And you should let it.
It’s only a sock, and a tiny one at that. From toe to orange-and-blue striped top, it barely stretches from the heel of my palm to the second knuckle of my middle finger. Yet my eyes start to tear at the sight of it.
There’s the green streak where my daughter, newly walking, stumbled while running down a grassy hill. A brown, kidney-shaped spot reminds me of a torn toenail, clipped too late. Formerly white, afternoons of ankle-deep immersion in sand and water have left it gray, as if it’s been dipped in cement.
Parenthood can be a heart-breaking business, if we allow it to be. It can touch us in places we didn’t know existed, arouse demons we thought were dead, and catapult us to previously unexplored heights. Being a mom or a dad can leave us with moistening cheeks, trying to extract memories from a miniature sock as if we were thumbing through a photo album.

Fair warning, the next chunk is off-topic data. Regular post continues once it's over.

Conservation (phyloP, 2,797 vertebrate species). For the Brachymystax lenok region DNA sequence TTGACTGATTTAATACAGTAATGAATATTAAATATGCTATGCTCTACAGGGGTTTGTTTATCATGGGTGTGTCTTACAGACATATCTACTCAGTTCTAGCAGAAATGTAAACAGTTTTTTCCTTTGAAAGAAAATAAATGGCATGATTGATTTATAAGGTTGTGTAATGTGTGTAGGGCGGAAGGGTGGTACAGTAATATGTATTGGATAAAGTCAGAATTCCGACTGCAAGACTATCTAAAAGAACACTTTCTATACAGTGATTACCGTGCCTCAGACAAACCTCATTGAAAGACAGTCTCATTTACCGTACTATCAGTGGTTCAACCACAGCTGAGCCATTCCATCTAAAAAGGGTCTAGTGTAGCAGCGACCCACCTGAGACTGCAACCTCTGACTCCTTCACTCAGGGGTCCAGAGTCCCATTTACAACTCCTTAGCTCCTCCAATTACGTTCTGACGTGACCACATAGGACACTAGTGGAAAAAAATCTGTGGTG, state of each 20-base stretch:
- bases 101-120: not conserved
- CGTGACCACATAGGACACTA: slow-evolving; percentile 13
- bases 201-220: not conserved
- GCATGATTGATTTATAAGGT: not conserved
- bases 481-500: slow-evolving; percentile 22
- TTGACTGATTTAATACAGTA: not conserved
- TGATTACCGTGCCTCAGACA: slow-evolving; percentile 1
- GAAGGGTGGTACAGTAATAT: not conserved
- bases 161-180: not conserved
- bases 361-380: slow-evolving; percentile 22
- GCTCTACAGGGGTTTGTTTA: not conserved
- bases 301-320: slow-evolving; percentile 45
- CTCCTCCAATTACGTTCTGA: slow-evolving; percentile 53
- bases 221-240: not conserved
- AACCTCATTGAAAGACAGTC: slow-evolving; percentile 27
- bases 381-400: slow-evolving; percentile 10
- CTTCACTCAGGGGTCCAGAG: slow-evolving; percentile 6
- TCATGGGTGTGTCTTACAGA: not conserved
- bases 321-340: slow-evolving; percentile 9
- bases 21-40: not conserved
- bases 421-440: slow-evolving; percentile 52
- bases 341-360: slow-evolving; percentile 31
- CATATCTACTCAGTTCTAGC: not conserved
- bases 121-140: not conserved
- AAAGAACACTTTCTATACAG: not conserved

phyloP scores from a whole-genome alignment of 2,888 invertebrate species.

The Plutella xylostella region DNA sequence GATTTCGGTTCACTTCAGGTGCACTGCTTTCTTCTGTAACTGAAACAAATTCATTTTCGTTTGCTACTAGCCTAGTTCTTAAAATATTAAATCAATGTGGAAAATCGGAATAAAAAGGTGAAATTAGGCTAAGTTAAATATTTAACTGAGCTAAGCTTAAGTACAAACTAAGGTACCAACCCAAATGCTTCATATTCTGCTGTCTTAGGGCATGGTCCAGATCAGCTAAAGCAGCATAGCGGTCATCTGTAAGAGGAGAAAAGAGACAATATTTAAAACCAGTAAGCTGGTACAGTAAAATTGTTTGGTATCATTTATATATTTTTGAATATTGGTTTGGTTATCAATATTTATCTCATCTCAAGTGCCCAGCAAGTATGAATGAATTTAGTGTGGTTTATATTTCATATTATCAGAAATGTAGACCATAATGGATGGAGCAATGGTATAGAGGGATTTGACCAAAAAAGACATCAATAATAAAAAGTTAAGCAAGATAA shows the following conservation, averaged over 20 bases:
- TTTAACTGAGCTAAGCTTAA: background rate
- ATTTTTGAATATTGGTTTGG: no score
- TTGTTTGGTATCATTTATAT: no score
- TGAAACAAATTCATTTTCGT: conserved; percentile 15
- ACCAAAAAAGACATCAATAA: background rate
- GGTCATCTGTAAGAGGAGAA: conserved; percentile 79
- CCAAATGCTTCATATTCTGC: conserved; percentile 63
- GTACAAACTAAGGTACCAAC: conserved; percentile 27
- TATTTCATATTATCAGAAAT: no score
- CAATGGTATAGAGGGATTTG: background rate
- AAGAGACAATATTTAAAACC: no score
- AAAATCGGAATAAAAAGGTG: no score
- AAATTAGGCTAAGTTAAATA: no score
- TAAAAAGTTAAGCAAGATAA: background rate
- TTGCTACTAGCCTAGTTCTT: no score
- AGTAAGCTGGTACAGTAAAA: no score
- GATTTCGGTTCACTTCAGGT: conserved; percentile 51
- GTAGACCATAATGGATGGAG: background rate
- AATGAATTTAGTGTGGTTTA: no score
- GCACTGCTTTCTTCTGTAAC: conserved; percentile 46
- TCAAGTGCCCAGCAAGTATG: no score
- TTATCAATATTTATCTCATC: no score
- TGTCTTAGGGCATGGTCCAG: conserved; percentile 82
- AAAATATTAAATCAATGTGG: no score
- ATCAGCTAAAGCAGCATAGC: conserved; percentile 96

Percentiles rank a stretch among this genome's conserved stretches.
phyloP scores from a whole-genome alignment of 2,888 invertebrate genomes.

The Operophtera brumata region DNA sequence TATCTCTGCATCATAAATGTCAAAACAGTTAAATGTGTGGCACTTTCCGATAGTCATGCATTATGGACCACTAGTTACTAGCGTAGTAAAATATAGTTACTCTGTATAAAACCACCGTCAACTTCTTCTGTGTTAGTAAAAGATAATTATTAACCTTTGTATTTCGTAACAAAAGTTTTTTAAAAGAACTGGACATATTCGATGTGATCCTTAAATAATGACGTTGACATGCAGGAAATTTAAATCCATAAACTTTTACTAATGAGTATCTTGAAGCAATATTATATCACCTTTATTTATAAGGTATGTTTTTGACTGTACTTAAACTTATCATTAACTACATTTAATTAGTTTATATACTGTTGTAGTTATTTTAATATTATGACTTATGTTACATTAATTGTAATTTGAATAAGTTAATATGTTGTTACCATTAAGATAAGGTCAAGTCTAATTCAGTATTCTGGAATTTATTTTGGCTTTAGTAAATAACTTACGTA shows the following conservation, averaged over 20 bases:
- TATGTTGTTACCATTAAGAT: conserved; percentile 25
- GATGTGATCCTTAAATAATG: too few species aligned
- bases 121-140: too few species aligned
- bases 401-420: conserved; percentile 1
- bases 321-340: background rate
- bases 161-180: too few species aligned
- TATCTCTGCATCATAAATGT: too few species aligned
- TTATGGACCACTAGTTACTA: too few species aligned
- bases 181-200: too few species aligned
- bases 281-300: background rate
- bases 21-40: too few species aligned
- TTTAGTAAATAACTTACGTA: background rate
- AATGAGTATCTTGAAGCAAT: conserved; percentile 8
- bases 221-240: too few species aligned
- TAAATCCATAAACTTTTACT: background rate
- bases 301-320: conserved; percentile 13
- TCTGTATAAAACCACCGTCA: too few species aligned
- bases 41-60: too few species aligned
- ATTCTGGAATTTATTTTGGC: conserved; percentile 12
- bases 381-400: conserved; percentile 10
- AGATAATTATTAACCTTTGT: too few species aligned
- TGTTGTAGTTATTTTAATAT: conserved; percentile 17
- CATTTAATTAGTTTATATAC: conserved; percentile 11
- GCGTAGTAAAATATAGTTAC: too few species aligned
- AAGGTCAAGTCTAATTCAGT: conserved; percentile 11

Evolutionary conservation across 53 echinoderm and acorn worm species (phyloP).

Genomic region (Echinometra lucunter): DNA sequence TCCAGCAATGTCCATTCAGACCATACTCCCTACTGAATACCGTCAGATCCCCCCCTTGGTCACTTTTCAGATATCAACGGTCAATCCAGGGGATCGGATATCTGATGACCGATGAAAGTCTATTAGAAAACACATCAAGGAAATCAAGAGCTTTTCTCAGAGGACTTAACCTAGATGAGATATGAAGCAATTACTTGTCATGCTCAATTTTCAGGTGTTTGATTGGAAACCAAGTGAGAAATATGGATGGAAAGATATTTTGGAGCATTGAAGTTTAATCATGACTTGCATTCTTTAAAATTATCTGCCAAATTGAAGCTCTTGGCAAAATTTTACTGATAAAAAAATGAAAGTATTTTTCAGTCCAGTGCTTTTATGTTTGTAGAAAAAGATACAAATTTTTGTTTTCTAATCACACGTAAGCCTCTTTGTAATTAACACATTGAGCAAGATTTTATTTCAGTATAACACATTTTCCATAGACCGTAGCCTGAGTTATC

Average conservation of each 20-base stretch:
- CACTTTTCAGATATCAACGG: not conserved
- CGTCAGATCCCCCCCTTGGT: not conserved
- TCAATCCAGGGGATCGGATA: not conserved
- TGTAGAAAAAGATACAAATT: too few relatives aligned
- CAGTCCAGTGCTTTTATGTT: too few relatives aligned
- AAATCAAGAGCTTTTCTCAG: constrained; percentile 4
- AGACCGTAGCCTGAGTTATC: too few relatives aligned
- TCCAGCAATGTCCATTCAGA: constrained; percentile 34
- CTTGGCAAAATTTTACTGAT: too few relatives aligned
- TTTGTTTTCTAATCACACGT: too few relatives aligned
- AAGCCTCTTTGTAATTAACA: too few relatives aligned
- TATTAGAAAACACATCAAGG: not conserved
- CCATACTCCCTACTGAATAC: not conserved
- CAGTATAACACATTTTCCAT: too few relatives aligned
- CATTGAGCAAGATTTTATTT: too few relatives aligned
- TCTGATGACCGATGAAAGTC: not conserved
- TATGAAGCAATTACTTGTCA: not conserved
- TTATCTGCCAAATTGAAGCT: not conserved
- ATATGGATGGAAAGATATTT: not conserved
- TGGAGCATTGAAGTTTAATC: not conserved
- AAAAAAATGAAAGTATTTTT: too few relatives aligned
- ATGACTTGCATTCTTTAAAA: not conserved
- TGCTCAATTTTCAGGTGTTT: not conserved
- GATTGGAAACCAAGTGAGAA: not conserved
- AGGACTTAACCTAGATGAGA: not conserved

The alternative—pretending that our kids haven’t just cracked open the biggest jar of love we’ve ever dipped our paws in—isn’t really an option. It would be disingenuous to act as if the changes brought on by parenthood are purely logistical, that our schedule, our pocketbook, and our sleep patterns are the only things that have been affected by our kids’ arrival.
We don’t really want our children to stay little, though I suspect that fantasy makes a regular appearance in all parents’ thoughts. Even the most cynical parts of us know that life contains too much beauty and possibility to be lived from the perspective of an infant or toddler for too long. It’s that we want to immerse ourselves in those moments when the air is so thick with love between us and our child that the cares of adult existence—mortgages, bosses, wars—melt into the background.
Parental heartbreak isn’t about living in the past. Like any other loss, it’s an opportunity to remember the depth of our own tenderness and wonder at how little things, like a three-inch long sock, can move our soul.